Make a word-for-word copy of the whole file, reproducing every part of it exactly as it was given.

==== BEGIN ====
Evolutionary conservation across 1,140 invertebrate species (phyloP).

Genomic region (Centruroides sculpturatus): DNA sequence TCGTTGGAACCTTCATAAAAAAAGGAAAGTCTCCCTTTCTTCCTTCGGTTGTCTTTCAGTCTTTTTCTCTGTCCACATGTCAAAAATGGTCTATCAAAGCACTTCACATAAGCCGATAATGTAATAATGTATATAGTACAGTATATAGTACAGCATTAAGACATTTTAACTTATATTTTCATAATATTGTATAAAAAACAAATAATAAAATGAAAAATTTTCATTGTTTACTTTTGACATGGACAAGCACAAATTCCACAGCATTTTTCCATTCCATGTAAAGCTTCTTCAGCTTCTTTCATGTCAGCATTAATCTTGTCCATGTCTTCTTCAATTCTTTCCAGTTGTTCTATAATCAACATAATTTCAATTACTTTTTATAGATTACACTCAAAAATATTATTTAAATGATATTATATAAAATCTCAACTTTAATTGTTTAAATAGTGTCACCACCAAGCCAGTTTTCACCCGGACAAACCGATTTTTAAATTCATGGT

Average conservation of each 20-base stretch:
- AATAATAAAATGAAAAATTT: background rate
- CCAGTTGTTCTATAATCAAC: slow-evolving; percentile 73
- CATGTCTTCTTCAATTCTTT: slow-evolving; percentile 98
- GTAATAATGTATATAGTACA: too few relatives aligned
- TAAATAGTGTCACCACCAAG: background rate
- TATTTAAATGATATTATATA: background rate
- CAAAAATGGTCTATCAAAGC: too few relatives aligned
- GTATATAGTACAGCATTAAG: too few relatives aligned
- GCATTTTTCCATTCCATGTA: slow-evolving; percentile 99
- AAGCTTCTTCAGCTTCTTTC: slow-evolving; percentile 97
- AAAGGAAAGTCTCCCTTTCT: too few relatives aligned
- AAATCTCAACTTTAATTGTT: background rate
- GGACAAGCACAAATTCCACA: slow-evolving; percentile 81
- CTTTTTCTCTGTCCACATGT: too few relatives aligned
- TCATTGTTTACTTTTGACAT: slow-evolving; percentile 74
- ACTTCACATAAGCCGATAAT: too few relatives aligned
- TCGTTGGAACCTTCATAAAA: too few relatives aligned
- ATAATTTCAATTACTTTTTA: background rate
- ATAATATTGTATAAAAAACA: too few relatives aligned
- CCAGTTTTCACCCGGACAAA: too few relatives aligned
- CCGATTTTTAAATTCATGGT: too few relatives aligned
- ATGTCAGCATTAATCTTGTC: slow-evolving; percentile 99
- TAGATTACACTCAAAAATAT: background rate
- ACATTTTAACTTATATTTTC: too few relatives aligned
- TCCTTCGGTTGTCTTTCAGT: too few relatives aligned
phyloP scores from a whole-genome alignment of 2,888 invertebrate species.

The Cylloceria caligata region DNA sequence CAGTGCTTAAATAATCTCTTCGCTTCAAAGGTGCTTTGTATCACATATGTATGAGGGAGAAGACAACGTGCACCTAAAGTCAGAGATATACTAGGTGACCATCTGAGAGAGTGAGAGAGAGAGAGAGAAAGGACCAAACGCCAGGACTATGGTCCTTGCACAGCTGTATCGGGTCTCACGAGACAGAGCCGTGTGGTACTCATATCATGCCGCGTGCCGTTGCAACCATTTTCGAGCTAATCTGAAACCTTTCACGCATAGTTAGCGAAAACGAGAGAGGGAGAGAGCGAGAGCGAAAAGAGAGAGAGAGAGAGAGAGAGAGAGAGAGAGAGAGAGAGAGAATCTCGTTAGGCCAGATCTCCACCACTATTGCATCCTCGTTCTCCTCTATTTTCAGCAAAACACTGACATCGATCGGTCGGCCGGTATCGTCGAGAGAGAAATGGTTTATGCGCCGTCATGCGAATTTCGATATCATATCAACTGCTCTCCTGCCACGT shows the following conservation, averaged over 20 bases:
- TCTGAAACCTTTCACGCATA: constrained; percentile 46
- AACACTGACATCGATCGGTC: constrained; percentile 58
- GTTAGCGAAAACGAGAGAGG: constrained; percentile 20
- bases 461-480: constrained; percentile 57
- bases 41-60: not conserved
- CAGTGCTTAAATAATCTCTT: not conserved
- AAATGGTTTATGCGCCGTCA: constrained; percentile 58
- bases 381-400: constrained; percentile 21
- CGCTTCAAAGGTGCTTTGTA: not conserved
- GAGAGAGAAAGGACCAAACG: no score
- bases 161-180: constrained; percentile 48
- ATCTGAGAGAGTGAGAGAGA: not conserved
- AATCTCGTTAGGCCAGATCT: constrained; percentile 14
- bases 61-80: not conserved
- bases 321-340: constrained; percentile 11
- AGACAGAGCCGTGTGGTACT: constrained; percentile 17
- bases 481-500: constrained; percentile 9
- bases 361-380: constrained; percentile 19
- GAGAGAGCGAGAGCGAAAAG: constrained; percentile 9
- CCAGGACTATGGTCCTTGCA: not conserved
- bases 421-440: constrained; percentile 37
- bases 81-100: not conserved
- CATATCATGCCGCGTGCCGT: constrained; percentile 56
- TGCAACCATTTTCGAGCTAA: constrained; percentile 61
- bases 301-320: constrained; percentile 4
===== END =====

Evolutionary conservation across 1,140 invertebrate species (phyloP).

Genomic region (Centruroides sculpturatus): DNA sequence TCGTTGGAACCTTCATAAAAAAAGGAAAGTCTCCCTTTCTTCCTTCGGTTGTCTTTCAGTCTTTTTCTCTGTCCACATGTCAAAAATGGTCTATCAAAGCACTTCACATAAGCCGATAATGTAATAATGTATATAGTACAGTATATAGTACAGCATTAAGACATTTTAACTTATATTTTCATAATATTGTATAAAAAACAAATAATAAAATGAAAAATTTTCATTGTTTACTTTTGACATGGACAAGCACAAATTCCACAGCATTTTTCCATTCCATGTAAAGCTTCTTCAGCTTCTTTCATGTCAGCATTAATCTTGTCCATGTCTTCTTCAATTCTTTCCAGTTGTTCTATAATCAACATAATTTCAATTACTTTTTATAGATTACACTCAAAAATATTATTTAAATGATATTATATAAAATCTCAACTTTAATTGTTTAAATAGTGTCACCACCAAGCCAGTTTTCACCCGGACAAACCGATTTTTAAATTCATGGT

Average conservation of each 20-base stretch:
- AATAATAAAATGAAAAATTT: background rate
- CCAGTTGTTCTATAATCAAC: slow-evolving; percentile 73
- CATGTCTTCTTCAATTCTTT: slow-evolving; percentile 98
- GTAATAATGTATATAGTACA: too few relatives aligned
- TAAATAGTGTCACCACCAAG: background rate
- TATTTAAATGATATTATATA: background rate
- CAAAAATGGTCTATCAAAGC: too few relatives aligned
- GTATATAGTACAGCATTAAG: too few relatives aligned
- GCATTTTTCCATTCCATGTA: slow-evolving; percentile 99
- AAGCTTCTTCAGCTTCTTTC: slow-evolving; percentile 97
- AAAGGAAAGTCTCCCTTTCT: too few relatives aligned
- AAATCTCAACTTTAATTGTT: background rate
- GGACAAGCACAAATTCCACA: slow-evolving; percentile 81
- CTTTTTCTCTGTCCACATGT: too few relatives aligned
- TCATTGTTTACTTTTGACAT: slow-evolving; percentile 74
- ACTTCACATAAGCCGATAAT: too few relatives aligned
- TCGTTGGAACCTTCATAAAA: too few relatives aligned
- ATAATTTCAATTACTTTTTA: background rate
- ATAATATTGTATAAAAAACA: too few relatives aligned
- CCAGTTTTCACCCGGACAAA: too few relatives aligned
- CCGATTTTTAAATTCATGGT: too few relatives aligned
- ATGTCAGCATTAATCTTGTC: slow-evolving; percentile 99
- TAGATTACACTCAAAAATAT: background rate
- ACATTTTAACTTATATTTTC: too few relatives aligned
- TCCTTCGGTTGTCTTTCAGT: too few relatives aligned
phyloP scores from a whole-genome alignment of 2,888 invertebrate species.

The Cylloceria caligata region DNA sequence CAGTGCTTAAATAATCTCTTCGCTTCAAAGGTGCTTTGTATCACATATGTATGAGGGAGAAGACAACGTGCACCTAAAGTCAGAGATATACTAGGTGACCATCTGAGAGAGTGAGAGAGAGAGAGAGAAAGGACCAAACGCCAGGACTATGGTCCTTGCACAGCTGTATCGGGTCTCACGAGACAGAGCCGTGTGGTACTCATATCATGCCGCGTGCCGTTGCAACCATTTTCGAGCTAATCTGAAACCTTTCACGCATAGTTAGCGAAAACGAGAGAGGGAGAGAGCGAGAGCGAAAAGAGAGAGAGAGAGAGAGAGAGAGAGAGAGAGAGAGAGAGAGAATCTCGTTAGGCCAGATCTCCACCACTATTGCATCCTCGTTCTCCTCTATTTTCAGCAAAACACTGACATCGATCGGTCGGCCGGTATCGTCGAGAGAGAAATGGTTTATGCGCCGTCATGCGAATTTCGATATCATATCAACTGCTCTCCTGCCACGT shows the following conservation, averaged over 20 bases:
- TCTGAAACCTTTCACGCATA: constrained; percentile 46
- AACACTGACATCGATCGGTC: constrained; percentile 58
- GTTAGCGAAAACGAGAGAGG: constrained; percentile 20
- bases 461-480: constrained; percentile 57
- bases 41-60: not conserved
- CAGTGCTTAAATAATCTCTT: not conserved
- AAATGGTTTATGCGCCGTCA: constrained; percentile 58
- bases 381-400: constrained; percentile 21
- CGCTTCAAAGGTGCTTTGTA: not conserved
- GAGAGAGAAAGGACCAAACG: no score
- bases 161-180: constrained; percentile 48
- ATCTGAGAGAGTGAGAGAGA: not conserved
- AATCTCGTTAGGCCAGATCT: constrained; percentile 14
- bases 61-80: not conserved
- bases 321-340: constrained; percentile 11
- AGACAGAGCCGTGTGGTACT: constrained; percentile 17
- bases 481-500: constrained; percentile 9
- bases 361-380: constrained; percentile 19
- GAGAGAGCGAGAGCGAAAAG: constrained; percentile 9
- CCAGGACTATGGTCCTTGCA: not conserved
- bases 421-440: constrained; percentile 37
- bases 81-100: not conserved
- CATATCATGCCGCGTGCCGT: constrained; percentile 56
- TGCAACCATTTTCGAGCTAA: constrained; percentile 61
- bases 301-320: constrained; percentile 4